It seems like every aspect of education has been altered by the coronavirus pandemic, but the ability for families to choose where students will attend school isn’t one of them.
“The choice system is still working,” said Bill Kottenstette, director of school choice for the Colorado Department of Education. “Parents still have broad choice in schooling for their kids in Colorado — COVID did not affect that.”
Though when life will return to “normal” is still unknown, parents and students are being asked to make decisions for the fall.
This is traditionally the “choice window,” when student may apply to other schools beyond their neighborhood for the coming academic year. But the process is ongoing.
“It calls the community’s attention to now’s the time to select your school — although we still accept applications through the rest of the spring,” said David Engstrom, deputy superintendent of achievement, learning and leadership for Colorado Springs School District 11.
Colorado became an early adopter of allowing students to choose where they go to school, when in the fall of 1993, the state’s first two charter schools opened.
“Colorado has been on the leading edge of choice policy,” Kottenstette said. “Our policy framework is very supportive of choice.”
The concept has intensified competition, Engstrom said.
“It’s here to stay in Colorado,” he said. “It’s part of the way public education is going to be.”
The choices continue to expand with not only religious and private schools but also charter schools, magnet schools, online schools and homeschooling.
“It’s helped schools really identify their focus and commitment to parents on what to expect,” Kottenstette said.
In response to community surveys, Colorado Springs D-11 is adding more choices to its repertoire, Engstrom said.
D-11 will debut a new traditional online school, likely for kindergarten through eighth graders, in the fall, since many parents want to keep their children at home, he said.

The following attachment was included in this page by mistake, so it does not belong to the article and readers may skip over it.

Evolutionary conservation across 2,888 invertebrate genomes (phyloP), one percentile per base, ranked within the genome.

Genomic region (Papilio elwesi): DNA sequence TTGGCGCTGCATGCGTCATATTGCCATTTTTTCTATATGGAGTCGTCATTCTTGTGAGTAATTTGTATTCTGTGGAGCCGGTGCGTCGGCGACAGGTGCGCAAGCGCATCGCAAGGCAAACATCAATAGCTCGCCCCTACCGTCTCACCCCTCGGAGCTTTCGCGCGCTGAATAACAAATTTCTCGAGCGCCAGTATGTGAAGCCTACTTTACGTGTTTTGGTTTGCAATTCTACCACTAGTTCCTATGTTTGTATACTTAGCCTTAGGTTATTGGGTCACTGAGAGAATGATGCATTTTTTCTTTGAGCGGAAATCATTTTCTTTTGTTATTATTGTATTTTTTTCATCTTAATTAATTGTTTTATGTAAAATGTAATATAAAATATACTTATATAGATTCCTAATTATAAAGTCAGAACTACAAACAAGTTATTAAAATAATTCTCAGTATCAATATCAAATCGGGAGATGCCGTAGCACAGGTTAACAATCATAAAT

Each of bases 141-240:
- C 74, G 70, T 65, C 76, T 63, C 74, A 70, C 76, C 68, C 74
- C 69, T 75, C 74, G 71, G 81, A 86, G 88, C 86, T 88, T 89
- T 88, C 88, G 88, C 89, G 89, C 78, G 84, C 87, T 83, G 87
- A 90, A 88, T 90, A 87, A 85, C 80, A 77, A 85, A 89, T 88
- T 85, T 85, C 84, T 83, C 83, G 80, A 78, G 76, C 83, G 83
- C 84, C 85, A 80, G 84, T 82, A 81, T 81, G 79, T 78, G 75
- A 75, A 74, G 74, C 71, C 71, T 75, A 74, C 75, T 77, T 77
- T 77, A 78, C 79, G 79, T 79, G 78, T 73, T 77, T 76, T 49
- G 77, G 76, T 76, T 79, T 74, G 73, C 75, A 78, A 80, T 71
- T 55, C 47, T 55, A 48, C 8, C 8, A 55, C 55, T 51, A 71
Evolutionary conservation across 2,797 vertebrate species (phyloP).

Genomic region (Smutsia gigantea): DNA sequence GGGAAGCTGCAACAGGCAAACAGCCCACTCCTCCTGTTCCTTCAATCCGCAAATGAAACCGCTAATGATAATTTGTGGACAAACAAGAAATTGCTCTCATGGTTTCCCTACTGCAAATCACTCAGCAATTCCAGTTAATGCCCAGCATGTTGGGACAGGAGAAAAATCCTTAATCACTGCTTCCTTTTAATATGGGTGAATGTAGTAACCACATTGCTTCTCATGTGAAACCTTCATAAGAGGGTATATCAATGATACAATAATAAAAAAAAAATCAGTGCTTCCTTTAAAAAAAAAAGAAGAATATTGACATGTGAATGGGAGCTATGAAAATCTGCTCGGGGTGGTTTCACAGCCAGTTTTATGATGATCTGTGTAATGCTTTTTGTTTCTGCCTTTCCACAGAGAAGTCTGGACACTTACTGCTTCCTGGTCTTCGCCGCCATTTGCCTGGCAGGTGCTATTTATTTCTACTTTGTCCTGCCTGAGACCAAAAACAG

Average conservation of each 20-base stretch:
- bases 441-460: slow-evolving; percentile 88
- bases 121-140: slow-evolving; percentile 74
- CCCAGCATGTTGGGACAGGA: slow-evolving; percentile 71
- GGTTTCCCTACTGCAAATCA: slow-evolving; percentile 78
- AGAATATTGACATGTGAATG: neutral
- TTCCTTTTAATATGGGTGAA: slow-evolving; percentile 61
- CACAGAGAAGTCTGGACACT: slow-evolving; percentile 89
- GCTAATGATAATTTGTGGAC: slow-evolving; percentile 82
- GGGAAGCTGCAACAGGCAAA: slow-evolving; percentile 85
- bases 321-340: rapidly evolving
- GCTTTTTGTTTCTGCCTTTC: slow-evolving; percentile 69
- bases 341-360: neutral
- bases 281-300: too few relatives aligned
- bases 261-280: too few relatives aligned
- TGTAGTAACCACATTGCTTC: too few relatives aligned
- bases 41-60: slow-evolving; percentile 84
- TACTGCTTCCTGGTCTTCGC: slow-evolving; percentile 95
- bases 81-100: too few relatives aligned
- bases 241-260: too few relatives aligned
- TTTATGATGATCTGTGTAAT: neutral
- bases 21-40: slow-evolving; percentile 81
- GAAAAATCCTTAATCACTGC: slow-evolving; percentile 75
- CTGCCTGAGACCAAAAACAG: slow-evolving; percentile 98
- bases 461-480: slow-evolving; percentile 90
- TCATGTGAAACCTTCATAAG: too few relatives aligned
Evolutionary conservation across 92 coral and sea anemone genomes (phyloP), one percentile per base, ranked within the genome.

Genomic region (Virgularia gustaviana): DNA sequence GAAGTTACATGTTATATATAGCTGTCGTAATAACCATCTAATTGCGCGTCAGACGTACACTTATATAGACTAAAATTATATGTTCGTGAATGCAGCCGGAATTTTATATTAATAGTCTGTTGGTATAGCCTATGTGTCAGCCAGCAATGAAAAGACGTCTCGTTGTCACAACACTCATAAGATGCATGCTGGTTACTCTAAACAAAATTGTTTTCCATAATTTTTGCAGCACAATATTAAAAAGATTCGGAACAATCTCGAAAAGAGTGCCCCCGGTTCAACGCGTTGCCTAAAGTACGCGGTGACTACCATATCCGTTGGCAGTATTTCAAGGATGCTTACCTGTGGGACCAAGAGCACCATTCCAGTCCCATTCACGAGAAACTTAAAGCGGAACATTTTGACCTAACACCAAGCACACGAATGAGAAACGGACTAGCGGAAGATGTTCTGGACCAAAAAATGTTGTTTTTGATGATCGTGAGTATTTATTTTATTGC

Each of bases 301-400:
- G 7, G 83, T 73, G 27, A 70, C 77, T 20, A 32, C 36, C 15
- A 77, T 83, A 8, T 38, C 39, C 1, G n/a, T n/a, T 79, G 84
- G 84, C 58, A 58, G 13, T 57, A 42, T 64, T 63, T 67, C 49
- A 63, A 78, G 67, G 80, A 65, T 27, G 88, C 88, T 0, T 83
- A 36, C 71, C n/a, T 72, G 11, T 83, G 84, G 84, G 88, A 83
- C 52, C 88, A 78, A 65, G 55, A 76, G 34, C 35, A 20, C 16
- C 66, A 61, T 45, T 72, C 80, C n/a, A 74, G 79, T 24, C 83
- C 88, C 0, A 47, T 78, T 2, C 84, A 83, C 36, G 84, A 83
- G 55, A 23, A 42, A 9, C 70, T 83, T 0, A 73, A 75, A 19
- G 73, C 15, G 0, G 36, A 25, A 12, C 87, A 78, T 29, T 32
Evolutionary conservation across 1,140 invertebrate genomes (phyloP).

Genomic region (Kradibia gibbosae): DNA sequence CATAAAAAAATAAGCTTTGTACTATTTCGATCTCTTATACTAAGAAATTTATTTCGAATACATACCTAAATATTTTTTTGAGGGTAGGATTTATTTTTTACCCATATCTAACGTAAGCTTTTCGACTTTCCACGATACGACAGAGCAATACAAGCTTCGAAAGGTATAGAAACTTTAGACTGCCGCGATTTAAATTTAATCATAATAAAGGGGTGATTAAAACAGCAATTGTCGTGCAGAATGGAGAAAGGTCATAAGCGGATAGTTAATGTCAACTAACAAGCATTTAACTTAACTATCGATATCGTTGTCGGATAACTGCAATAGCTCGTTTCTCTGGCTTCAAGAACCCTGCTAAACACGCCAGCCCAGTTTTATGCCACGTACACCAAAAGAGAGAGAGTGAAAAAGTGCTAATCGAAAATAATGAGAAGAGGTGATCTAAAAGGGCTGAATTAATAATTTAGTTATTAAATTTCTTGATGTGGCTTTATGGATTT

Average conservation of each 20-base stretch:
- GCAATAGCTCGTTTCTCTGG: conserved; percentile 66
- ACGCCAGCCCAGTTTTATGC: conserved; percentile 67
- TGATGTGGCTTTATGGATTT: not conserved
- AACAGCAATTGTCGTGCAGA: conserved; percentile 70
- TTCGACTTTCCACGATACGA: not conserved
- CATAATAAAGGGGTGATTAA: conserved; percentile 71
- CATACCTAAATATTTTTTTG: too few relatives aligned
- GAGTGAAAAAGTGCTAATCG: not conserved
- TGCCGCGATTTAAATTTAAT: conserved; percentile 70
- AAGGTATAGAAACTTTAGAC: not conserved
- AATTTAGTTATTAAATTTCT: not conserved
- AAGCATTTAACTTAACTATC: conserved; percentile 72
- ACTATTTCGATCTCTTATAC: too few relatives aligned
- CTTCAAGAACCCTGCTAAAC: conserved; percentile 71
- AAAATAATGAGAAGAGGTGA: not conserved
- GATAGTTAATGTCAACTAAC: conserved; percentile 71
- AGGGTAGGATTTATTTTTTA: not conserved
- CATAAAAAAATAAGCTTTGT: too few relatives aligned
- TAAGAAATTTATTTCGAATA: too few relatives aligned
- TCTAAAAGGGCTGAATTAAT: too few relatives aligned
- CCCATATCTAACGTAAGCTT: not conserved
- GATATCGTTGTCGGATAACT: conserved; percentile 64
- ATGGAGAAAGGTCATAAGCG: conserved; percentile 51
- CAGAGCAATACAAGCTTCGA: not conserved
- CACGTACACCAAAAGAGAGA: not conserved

Also, a Spanish-language immersion program will start at a D-11 elementary school, with students learning half the time in English and half in Spanish.
More magnet schools are on the way in D-11 in coming years, Engstrom said. Magnet schools follow a certain instructional theme in all grade levels, don’t limit students by geographical boundaries and provide transportation for students.
Concentrations will include visual and performing arts, STEM (science, technology, engineering and math), and career and technical education. The areas were selected after polling students and parents, Engstrom said.
“People want choice, and it’s our way of responding to meet the interests of the community,” he said.
COVID-19 has led more parents to realize they have options in education, said Deborah Hendrix of Parents Challenge, a nonprofit organization in Colorado Springs that awards grants to about 240 students each year from low-income households to attend schools of their choice. The grants pay for tuition, uniforms, school supplies, sports equipment, tutoring and other educational expenses.
When schools closed last March, switched to remote learning, and created hybrid forms of learning at home and at school, “parents had to look for options,” Hendrix said, “because their kids still needed to be educated.”
Many families made conscious decisions to homeschool their children or enroll in dedicated online programs, she said. Pods emerged in some neighborhoods, where parents took turns having their children do remote learning in their homes so other parents could work.
“Certain types of education may not be working for some students,” Hendrix said, “but that doesn’t make it wrong. It just makes it not in that child’s best interest.”
Many schools aren’t allowing outside visitors so schools are doing virtual tours, online briefings or phone conversations with prospective new families.
At some point, it’s important to do a face-to-face interaction with school leaders, Hendrix said, to determine whether the school is the best fit for a child.
“The choice is what’s best for your family,” she said.
Education experts see schools shifting their models to incorporate online learning and adapting to what students and parents need.
“District schools are going to have to offer a segment of e-learning for families who have embraced this as their choice,” Hendrix said.
The concept of cohorts, small groups of students that stick together during the day, which many schools are using during the pandemic, also could be here to stay, she believes, because “it maximizes that time students are engaged.”
The traditional school calendar also could be in flux, with more schools considering offering robust summer programs and perhaps year-round instruction.
“As more businesses continue to let employees work from home, there’s going to be a lot of conversation around how to support that and other changes,” Hendrix said.